The rise in the number of civil marriages in Ireland is a sure sign of the rise of secularism in Ireland as well. According to the latest CSO figures, in 2009 no less than 29pc of weddings conducted in the State were civil weddings. That was up 17pc on the year before. There was huge regional variation. In Dublin City for example, the total rose to 47pc and in Donegal it was just 10pc.
When it comes to public health, we have come a long way. Having improved hygiene and medical treatments, a whole series of infectious diseases which claimed millions of our forebears have been banished. This is often presented as just another victory for reason over ignorance, science over wrongheaded thinking. But when it comes to our sexual health policy, we seem to have moved backwards, and a peculiar modern form of superstition seems to be the cause.
This is a battle coming soon to a Catholic school near you, namely the clash between demands that school introduce anti-gay bullying programmes and the insistence by the Church that such programmes would contradict the identity and ethos of Catholic (and other denominational) schools. This clash is particularly intense in Ontario, Canada at present where a bill is being debated that would force all schools to introduce ‘gay/straight’ clubs. Obviously, the bishops of Ontario have a big problem with this with respect to their schools.
The Organisation for Economic Co-operation and Development published their “Better Life Index” this week, and it had some rather interesting things to say about Ireland. In particular, it showed that we have one of the highest levels of volunteerism in the developed world. According to the report, on average, “people in Ireland spend 8 minutes per day in volunteering activities, one of the highest figures in the OECD where the average is 4 minutes per day”.
The European Court of Human Rights issued another very important ruling last week. The decision upholds the right of the Spanish hierarchy to sack teachers of the Catholic religion who flout the teachings of that religion. If the ruling had gone the other way, the implications would have been far-reaching for obvious reasons
Last week, the Church of England Bishop of Rochester, Dr Michael Nazir Ali (pictured), gave a talk to the Iona Institute on aggressive secularism. You can listen to him debate the topic here with secularist David Robert Grimes.
We're frequently told that the introduction of same-sex marriage is inevitable because young people overwhelmingly support it. As older, more traditional voters die, so the reasoning goes, younger, pro-gay marriage voters will take over. However, according to this blog by Daniel and Lazar Berman at the American Enterprise Institute there might be a wrinkle in this apparently straightforward thesis.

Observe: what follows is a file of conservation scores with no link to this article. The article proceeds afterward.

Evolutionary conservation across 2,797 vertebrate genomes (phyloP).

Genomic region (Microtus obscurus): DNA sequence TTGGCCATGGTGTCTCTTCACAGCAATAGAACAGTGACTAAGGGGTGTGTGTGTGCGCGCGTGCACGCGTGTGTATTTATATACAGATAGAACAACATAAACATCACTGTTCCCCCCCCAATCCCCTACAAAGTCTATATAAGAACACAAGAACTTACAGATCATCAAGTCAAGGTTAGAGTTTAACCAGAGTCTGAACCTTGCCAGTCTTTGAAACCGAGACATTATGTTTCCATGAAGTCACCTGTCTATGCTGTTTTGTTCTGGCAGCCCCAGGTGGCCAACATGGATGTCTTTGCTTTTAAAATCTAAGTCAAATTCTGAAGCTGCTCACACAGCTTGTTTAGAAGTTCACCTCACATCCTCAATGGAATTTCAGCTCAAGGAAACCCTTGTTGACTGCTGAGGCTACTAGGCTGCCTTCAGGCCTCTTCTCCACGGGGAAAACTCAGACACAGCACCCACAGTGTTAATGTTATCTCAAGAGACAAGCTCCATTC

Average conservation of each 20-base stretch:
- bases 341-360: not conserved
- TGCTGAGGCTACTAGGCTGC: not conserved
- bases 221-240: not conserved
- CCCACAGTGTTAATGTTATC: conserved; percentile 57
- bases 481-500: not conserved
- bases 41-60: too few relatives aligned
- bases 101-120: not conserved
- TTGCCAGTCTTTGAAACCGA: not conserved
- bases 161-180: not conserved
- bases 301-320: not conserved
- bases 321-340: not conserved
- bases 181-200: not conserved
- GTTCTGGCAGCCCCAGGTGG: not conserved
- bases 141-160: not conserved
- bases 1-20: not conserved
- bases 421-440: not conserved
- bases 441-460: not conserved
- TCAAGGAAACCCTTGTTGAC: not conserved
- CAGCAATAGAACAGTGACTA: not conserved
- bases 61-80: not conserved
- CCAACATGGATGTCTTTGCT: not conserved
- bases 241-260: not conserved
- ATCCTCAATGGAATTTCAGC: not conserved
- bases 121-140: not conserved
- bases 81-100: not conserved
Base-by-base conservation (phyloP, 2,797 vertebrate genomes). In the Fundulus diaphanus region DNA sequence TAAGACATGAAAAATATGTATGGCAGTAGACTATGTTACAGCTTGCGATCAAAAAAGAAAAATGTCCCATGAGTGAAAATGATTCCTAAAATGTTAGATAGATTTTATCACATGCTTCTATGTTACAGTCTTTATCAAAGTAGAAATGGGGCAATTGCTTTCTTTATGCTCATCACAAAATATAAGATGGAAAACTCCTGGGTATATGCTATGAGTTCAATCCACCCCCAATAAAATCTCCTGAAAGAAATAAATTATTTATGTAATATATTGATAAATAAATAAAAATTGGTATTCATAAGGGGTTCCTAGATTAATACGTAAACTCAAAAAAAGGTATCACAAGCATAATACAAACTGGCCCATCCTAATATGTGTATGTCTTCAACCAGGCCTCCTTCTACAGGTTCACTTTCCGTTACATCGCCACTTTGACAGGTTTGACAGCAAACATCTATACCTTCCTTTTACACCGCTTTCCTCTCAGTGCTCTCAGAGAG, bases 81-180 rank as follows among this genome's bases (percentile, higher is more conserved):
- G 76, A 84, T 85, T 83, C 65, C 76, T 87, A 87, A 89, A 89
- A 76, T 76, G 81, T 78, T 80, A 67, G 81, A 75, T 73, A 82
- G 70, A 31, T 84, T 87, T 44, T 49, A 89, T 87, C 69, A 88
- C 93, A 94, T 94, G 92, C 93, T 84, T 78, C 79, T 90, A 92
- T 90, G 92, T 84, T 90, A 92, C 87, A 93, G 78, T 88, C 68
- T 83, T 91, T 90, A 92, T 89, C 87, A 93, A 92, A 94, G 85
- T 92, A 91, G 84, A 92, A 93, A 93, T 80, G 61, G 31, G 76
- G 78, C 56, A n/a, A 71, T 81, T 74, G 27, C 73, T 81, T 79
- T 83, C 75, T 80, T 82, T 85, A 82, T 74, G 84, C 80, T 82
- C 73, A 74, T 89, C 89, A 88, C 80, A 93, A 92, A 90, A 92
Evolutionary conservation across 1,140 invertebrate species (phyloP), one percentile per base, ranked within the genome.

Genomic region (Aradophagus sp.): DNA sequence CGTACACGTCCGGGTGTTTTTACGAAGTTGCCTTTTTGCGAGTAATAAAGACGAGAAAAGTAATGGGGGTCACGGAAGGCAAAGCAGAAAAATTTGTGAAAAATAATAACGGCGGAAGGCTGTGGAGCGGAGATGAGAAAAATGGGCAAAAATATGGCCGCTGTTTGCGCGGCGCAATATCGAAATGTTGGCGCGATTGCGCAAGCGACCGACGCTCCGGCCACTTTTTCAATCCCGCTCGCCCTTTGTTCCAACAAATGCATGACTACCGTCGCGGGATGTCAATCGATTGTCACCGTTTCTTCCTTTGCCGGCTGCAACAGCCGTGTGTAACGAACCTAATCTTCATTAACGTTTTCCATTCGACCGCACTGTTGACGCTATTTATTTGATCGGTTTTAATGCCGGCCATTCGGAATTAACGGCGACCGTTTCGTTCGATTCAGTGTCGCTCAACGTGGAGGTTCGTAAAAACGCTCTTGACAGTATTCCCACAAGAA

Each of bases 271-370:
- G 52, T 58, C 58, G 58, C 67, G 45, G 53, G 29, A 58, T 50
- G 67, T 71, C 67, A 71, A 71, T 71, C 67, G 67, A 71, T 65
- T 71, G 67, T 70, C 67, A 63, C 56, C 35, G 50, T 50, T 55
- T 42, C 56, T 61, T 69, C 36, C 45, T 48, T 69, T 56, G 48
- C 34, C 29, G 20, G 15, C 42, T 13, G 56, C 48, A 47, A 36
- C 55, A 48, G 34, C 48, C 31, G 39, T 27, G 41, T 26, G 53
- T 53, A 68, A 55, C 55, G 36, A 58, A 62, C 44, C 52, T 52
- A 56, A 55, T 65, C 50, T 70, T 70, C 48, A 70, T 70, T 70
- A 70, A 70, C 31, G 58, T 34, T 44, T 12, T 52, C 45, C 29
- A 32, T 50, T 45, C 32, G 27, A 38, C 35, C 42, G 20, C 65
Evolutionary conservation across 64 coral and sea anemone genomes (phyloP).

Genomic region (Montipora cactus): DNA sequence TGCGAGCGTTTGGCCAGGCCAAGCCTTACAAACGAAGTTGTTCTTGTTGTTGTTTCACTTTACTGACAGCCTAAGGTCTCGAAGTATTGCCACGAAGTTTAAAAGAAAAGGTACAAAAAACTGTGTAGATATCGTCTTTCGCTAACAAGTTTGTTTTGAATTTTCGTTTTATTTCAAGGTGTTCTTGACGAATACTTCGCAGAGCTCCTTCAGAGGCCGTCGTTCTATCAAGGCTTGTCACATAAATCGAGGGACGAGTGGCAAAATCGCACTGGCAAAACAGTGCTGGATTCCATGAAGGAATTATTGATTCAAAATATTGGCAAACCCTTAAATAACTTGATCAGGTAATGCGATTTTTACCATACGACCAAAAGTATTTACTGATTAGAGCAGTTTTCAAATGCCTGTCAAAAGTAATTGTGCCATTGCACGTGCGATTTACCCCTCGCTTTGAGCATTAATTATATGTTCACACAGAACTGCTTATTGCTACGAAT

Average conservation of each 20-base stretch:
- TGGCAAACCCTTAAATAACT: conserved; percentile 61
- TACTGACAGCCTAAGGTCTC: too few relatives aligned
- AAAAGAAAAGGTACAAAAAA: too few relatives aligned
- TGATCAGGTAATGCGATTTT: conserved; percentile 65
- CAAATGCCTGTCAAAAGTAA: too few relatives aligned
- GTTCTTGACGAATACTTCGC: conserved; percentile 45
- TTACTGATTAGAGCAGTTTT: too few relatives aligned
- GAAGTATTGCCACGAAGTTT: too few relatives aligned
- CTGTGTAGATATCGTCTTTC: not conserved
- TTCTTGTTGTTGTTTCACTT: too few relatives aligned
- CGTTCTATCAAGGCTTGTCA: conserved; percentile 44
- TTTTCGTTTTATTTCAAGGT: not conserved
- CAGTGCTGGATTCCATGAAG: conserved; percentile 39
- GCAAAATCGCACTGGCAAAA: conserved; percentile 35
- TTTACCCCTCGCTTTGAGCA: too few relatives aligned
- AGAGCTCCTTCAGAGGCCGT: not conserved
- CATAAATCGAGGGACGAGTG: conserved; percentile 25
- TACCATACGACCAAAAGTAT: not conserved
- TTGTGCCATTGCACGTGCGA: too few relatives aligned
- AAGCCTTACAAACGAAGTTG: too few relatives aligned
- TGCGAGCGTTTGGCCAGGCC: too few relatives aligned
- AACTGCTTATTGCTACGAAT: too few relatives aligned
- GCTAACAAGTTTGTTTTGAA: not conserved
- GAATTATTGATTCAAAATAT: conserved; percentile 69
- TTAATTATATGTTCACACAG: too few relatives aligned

On Wednesday, US President Barack Obama came out in favour of same-sex marriage. Iona Institute director David Quinn and Brian Sheehan of GLEN discussed the subject on the Scott Williams show on Q102.
An article in yesterday’s Irish Times set out to disprove the existence of aggressive secularism but ended up going a long way towards doing the opposite. Entitled ‘Evil, militant anti-Christian secularism is simply a myth’, it was full of scorn and contempt towards religion. Its underlying message to religious believers was clear; know your place. This, of course, is the very essence of aggressive secularism. By definition, aggressive secularism is characterised by an aggressive attitude towards religion and by a desire to drive religion from the public arena.
Justice Minister Alan Shatter and Education Minister Ruairi Quinn have both appeared before the Seanad this week to discuss issues to do with the rights of denominational schools. Both men showed an awareness of the need to not simply trample over religious freedom rights. Ruairi Quinn was commenting on the report of the Advisory Group to the Forum on Patronage and Pluralism. That report makes recommendations that would severely curtail the right of denominational schools to be meaningfully denominational.
Last week, one of Britain's most senior judges, Sir Paul Coleridge launched a new project to tackle what he called "the scourge of divorce". Maria Steen, barrister and a board member of the Iona Institute, appeared on Newstalk's Breakfast Show to discuss the impact of divorce on society. You can listen to the discussion here.